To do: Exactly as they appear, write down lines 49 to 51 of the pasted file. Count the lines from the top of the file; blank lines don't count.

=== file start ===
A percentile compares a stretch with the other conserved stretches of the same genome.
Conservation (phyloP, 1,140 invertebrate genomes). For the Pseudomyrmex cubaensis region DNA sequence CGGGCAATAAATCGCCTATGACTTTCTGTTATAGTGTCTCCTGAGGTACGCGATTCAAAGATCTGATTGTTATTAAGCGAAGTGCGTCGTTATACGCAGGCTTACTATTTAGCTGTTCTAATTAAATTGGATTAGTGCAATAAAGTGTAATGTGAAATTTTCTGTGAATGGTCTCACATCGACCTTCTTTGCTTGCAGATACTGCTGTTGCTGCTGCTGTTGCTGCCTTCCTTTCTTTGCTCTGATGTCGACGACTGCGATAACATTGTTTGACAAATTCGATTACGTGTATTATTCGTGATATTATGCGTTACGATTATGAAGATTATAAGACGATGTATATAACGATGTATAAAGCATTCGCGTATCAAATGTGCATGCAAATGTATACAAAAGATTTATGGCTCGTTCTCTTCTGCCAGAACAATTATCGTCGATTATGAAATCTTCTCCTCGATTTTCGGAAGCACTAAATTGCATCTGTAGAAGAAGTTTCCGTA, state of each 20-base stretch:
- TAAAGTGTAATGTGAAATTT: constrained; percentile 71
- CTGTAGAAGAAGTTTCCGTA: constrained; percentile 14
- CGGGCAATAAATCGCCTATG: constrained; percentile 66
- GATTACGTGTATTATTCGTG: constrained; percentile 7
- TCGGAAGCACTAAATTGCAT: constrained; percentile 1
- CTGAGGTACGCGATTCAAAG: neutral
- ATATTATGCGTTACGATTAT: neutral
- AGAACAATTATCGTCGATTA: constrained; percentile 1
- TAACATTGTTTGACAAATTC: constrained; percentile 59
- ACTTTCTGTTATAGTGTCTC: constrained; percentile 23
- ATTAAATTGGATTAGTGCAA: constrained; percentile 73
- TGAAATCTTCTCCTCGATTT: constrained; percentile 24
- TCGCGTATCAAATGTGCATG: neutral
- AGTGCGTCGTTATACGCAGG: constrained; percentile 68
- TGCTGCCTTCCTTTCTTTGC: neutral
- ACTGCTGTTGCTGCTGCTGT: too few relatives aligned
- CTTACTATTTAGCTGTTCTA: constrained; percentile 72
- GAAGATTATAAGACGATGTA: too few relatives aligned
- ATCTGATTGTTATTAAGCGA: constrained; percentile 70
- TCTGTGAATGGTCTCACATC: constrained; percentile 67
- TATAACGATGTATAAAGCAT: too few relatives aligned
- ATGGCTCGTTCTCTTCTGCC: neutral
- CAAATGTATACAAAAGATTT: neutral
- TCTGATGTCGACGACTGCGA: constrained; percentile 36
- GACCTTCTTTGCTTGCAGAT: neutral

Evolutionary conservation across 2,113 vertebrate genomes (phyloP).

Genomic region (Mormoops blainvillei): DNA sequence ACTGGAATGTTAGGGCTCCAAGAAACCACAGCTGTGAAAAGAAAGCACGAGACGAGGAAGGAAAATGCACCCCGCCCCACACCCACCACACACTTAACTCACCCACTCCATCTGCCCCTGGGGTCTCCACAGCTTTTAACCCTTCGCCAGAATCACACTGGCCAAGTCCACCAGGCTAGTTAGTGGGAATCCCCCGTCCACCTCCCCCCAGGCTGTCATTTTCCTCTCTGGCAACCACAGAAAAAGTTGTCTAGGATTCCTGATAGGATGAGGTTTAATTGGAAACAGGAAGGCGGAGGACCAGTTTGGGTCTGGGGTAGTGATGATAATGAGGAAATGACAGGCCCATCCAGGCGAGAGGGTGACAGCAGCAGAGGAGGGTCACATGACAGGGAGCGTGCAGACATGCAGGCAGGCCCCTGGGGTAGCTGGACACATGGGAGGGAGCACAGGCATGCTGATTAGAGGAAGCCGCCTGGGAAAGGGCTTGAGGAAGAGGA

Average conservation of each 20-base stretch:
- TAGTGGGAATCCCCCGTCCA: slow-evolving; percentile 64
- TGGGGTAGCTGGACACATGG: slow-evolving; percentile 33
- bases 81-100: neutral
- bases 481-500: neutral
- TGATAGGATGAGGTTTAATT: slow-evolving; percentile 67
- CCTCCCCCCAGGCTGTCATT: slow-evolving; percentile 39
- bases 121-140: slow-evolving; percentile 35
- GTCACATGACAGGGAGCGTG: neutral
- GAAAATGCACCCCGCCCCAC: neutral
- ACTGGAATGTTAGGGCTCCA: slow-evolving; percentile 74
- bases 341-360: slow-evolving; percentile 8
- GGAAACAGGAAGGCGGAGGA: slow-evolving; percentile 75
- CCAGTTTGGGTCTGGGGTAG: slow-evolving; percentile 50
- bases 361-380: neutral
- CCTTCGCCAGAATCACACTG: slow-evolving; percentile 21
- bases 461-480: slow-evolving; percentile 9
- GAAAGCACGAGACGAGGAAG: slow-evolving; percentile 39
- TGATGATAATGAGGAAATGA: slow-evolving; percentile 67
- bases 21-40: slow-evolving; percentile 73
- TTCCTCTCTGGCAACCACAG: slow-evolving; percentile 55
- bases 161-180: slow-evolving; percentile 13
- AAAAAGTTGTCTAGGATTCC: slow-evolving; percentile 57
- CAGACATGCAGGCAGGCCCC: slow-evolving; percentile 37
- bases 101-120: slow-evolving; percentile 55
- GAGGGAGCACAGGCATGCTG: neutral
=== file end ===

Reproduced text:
- bases 21-40: slow-evolving; percentile 73
- TTCCTCTCTGGCAACCACAG: slow-evolving; percentile 55
- bases 161-180: slow-evolving; percentile 13